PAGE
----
It often seems that, when talking about what we should believe in, the prevailing consensus in the Western world is that we should only place faith in things that are knowable – things that are scientifically provable. To state that we experienced a vision from a deceased relative is pathologized, and often diagnosed. To state that we believe in an all powerful and all knowing God is scoffed at in our secularized society. To state that we are convinced of something that has no proof, as defined by our “scientific” age is to announce that we should not be taken seriously by the majority of society.

As a practicing therapist, I find that this manifests most often in what are called “evidence based practices” or EBP’s. These are heavily researched approaches to therapy and counseling, such as DBT and CBT, that have displayed scientific and documentable evidence that they produce improved outcomes in the majority of patients. What I am not saying is that these EBP’s are methods that we should eschew. However, I do believe that the presence of these modalities have pushed the art of therapy into the corners, and have made the art of therapy into something that is much more often something that companies and insurance agencies can turn into numbers, dollars and, most importantly, profit.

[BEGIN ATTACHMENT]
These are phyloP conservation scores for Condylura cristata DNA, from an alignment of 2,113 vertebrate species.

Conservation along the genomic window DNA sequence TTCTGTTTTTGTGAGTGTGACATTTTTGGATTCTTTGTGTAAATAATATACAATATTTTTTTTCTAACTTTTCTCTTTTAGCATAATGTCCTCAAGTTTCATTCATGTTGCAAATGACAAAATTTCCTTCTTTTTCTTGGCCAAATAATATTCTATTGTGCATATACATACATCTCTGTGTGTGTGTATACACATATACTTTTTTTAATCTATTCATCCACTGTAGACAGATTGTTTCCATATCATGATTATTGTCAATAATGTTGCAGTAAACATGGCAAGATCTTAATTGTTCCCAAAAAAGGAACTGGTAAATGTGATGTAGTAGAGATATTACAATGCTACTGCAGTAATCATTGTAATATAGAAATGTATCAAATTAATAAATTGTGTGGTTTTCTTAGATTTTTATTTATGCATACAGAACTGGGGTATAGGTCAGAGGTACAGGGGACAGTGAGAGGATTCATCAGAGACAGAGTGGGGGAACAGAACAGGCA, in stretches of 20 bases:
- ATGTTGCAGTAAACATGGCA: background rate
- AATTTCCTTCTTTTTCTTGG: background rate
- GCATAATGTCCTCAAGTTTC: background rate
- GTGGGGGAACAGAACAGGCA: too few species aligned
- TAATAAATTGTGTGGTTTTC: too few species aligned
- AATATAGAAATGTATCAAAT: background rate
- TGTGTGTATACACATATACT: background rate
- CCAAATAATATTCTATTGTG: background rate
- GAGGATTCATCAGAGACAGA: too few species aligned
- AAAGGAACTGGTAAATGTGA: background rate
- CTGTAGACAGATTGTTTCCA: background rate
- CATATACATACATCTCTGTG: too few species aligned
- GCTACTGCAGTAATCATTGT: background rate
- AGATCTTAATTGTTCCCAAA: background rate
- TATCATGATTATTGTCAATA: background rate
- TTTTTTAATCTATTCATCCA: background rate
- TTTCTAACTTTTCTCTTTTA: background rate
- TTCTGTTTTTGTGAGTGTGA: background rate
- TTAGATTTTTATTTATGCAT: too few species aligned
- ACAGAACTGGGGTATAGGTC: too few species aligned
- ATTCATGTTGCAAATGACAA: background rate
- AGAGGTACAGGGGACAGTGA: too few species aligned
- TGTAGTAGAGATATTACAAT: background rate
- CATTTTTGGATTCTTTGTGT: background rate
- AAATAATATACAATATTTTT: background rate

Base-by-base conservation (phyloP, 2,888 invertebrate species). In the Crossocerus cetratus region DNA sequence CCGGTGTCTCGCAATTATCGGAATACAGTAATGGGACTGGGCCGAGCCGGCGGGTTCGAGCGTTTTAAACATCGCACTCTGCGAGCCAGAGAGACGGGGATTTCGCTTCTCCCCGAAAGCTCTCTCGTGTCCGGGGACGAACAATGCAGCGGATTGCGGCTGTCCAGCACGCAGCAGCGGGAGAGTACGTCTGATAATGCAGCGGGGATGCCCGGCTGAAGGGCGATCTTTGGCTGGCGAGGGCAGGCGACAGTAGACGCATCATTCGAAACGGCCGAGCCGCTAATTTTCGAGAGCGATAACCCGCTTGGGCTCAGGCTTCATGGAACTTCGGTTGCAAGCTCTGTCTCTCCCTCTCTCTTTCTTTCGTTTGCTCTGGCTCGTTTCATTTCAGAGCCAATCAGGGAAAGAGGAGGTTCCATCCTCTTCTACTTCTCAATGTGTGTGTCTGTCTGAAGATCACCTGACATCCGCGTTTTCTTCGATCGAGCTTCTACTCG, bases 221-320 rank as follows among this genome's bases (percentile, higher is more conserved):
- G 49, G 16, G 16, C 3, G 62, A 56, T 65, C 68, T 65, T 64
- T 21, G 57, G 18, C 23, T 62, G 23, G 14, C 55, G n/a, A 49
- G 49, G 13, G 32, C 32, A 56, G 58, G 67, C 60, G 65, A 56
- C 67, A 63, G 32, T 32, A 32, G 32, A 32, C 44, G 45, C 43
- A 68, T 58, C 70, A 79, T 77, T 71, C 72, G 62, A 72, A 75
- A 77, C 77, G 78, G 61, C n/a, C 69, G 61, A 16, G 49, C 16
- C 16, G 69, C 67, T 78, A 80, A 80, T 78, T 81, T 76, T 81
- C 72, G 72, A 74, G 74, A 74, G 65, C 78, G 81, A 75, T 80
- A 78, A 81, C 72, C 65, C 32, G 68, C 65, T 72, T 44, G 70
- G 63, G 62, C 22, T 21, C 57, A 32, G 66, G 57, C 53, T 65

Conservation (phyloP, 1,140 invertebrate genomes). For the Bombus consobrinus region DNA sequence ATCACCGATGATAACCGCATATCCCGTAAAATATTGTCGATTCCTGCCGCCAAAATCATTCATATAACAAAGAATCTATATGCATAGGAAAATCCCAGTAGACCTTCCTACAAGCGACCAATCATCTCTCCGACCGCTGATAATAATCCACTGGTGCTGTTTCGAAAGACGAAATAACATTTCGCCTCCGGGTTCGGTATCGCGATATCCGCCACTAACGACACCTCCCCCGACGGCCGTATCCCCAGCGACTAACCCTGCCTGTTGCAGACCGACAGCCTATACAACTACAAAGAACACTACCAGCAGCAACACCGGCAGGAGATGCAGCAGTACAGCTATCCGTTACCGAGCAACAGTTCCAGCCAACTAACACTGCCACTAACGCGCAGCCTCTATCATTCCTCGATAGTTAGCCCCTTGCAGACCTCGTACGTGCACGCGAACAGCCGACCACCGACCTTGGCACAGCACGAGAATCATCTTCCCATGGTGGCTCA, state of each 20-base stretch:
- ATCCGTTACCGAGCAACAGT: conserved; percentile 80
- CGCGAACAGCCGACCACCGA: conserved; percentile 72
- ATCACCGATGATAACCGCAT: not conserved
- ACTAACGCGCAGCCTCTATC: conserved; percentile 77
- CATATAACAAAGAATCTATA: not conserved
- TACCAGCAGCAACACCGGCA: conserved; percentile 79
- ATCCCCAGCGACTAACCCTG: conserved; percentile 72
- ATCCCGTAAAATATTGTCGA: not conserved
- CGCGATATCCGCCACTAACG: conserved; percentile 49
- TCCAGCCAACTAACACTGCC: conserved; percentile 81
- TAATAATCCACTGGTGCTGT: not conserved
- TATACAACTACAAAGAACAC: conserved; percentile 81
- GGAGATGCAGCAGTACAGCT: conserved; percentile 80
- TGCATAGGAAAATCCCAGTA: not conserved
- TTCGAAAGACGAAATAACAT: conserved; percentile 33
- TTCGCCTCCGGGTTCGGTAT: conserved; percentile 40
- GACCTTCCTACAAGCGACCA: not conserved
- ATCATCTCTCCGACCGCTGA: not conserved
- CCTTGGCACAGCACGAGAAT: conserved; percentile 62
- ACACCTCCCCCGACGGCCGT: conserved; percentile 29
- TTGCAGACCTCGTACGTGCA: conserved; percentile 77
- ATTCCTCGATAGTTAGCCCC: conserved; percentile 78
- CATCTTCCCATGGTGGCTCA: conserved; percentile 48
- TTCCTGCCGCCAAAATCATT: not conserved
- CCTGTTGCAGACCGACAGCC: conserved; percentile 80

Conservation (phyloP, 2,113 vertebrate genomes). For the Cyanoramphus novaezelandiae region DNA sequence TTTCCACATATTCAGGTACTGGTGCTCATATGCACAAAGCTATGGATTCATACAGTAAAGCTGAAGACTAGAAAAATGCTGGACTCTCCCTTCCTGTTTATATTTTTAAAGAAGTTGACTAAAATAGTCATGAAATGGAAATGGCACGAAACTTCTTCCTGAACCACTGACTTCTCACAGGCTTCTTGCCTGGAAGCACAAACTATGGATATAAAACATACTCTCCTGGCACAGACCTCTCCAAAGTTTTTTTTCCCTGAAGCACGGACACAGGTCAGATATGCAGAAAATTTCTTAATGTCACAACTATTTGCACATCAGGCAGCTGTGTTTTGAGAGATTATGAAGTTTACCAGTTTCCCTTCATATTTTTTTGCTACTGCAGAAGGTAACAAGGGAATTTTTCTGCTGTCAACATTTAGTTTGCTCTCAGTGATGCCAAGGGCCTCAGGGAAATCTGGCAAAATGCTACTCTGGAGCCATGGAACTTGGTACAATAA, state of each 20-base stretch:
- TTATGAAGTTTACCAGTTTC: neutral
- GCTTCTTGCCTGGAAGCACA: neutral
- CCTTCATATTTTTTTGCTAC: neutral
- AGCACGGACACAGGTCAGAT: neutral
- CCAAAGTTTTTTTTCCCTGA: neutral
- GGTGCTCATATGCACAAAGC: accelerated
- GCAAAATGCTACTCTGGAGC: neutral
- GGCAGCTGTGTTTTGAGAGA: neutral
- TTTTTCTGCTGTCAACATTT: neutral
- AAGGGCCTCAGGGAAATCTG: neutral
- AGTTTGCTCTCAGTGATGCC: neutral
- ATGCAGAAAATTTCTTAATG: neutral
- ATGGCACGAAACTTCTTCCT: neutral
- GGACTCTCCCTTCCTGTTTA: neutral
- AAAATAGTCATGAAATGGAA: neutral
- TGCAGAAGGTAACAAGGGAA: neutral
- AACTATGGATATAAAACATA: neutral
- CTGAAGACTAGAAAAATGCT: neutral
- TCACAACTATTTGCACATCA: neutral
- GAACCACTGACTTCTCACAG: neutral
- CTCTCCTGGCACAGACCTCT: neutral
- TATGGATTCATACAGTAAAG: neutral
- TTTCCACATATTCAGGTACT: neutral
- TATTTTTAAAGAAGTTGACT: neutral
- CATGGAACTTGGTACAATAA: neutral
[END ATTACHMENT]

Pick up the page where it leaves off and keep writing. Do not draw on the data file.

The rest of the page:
This marginalizing of the art of psychotherapy is, I believe, a symptom of the greater issue of our modern society’s unwillingness and sometimes downright hostility to accept that there are things in this world that affect us deeply, and oftentimes only individually, with no explanation in the material and observable world. These can be experiences of the paranormal, an intimate unspoken connection with a stranger on a bus, a powerful religious experience either individually or as a community and a number of other things that, due to their very nature, elude a description that I would be able to provide.

It is these things, these unobservable and often unexplainable experiences that comprise the most important and moving aspects of human life. This is not to deny the importance scientific progress – the material world is not diminished in importance by the existence of the metaphysical and interior world. But we should likewise not let our reliance of the material world dim the beauty and integrally important world of the unknowable either.

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